Instead, to achieve sustained growth, China needs to stick to the challenging path of rebalancing its economy along three dimensions: first, the shift from external demand to domestic demand and from investment and industry-led growth to greater reliance on consumption and services; second, a greater role for markets and the private sector in driving innovation and the allocation of capital and talent; and third, the transition from a high to a low-carbon economy.
None of these rebalancing acts are easy. However, as the China Economic Update points out, structural reforms could help reduce the trade-offs involved in transitioning to a new path of high-quality growth.
First, fiscal reforms could aim to create a more progressive tax system while boosting social safety nets and spending on health and education. This would help lower precautionary household savings and thereby support the rebalancing toward domestic consumption, while also reducing income inequality among households.
Second, following tightening anti-monopoly provisions aimed at digital platforms, and a range of restrictions imposed on online consumer services, the authorities could consider shifting their attention to remaining barriers to market competition more broadly to spur innovation and productivity growth.
A further opening-up of the protected services sector, for example, could improve access to high-quality services and support the rebalancing toward high-value service jobs (a special focus of the World Bank report). Eliminating remaining restrictions on labor mobility by abolishing the hukou, China’s system of household registration, for all urban areas would equally support the growth of vibrant service economies in China’s largest cities.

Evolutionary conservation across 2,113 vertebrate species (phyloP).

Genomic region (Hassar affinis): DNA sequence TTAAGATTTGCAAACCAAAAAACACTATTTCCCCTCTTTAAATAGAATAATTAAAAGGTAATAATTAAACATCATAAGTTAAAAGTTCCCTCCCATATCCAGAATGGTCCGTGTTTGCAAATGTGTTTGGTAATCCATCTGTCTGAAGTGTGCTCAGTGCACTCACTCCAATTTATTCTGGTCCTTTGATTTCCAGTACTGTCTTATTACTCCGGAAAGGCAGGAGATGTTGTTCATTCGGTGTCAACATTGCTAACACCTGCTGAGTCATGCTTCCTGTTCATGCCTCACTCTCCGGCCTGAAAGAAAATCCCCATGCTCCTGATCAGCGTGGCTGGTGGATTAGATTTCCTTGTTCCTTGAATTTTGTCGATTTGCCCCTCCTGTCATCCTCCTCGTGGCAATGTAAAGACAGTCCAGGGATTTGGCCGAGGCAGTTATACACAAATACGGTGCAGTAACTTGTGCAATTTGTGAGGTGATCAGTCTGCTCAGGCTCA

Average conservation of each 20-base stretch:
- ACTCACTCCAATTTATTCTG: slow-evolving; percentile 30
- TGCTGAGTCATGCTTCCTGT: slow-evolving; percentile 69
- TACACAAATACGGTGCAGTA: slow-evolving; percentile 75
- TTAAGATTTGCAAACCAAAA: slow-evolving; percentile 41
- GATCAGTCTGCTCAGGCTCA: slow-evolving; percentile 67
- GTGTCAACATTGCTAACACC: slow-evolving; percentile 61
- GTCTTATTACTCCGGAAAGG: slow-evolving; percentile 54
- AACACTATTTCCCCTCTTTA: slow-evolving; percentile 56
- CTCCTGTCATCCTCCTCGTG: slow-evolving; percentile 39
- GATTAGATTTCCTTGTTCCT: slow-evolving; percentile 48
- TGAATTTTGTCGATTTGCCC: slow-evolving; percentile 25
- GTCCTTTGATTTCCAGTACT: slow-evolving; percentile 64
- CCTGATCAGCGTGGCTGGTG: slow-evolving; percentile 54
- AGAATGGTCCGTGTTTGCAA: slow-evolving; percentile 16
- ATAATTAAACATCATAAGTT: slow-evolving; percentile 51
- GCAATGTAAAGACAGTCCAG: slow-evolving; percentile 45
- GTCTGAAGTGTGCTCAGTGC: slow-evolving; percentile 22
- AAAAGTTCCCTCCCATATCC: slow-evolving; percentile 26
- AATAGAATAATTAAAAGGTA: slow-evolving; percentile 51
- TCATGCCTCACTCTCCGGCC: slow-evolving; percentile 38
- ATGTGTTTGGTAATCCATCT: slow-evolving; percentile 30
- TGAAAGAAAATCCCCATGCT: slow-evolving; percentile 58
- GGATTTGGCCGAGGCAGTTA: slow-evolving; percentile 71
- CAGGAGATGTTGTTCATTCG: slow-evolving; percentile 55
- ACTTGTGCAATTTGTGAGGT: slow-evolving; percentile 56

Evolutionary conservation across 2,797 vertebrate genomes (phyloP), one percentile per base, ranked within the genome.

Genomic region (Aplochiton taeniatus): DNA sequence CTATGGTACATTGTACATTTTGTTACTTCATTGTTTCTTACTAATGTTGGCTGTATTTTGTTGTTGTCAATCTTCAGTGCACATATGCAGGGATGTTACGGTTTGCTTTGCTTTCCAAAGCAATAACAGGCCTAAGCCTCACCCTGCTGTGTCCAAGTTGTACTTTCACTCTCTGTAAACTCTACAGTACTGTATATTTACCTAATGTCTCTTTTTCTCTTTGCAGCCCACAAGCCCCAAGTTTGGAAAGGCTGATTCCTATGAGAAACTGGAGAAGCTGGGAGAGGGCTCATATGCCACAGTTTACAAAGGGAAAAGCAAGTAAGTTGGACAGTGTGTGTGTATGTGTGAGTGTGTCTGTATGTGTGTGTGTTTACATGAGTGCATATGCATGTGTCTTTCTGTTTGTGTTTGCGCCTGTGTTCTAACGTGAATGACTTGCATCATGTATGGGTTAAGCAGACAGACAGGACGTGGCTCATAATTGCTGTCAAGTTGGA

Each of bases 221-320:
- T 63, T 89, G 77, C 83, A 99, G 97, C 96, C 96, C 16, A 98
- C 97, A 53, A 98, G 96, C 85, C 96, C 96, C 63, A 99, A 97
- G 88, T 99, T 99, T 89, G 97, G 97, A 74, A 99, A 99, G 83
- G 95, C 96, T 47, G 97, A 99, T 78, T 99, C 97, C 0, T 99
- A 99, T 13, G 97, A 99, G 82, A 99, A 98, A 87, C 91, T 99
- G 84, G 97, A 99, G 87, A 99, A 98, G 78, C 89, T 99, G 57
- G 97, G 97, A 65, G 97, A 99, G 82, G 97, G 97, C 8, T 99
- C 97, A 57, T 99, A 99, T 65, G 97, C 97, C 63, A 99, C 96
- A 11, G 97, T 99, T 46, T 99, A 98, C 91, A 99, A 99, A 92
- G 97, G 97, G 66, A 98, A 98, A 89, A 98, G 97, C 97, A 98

Third, the wider use of carbon pricing, for example, through an expansion of the scope and tightening of the emissions trading system rules, as well power sector reforms to encourage the penetration and nationwide trade and dispatch of renewables, would not only generate environmental benefits but also contribute to China’s economic transformation to a more sustainable and innovation-based growth model.
In addition, a more robust corporate and bank resolution framework would contribute to mitigating moral hazards, thereby reducing the trade-offs between monetary policy easing and financial risk management. Addressing distortions in the access to credit — reflected in persistent spreads between private and State borrowers — could support the shift to more innovation-driven, private sector-led growth.
Productivity growth in China during the past four decades of reform and opening-up has been private-sector led. The scope for future productivity gains through the diffusion of modern technologies and practices among smaller private companies remains large. Realizing these gains will require a level playing field with State-owned enterprises.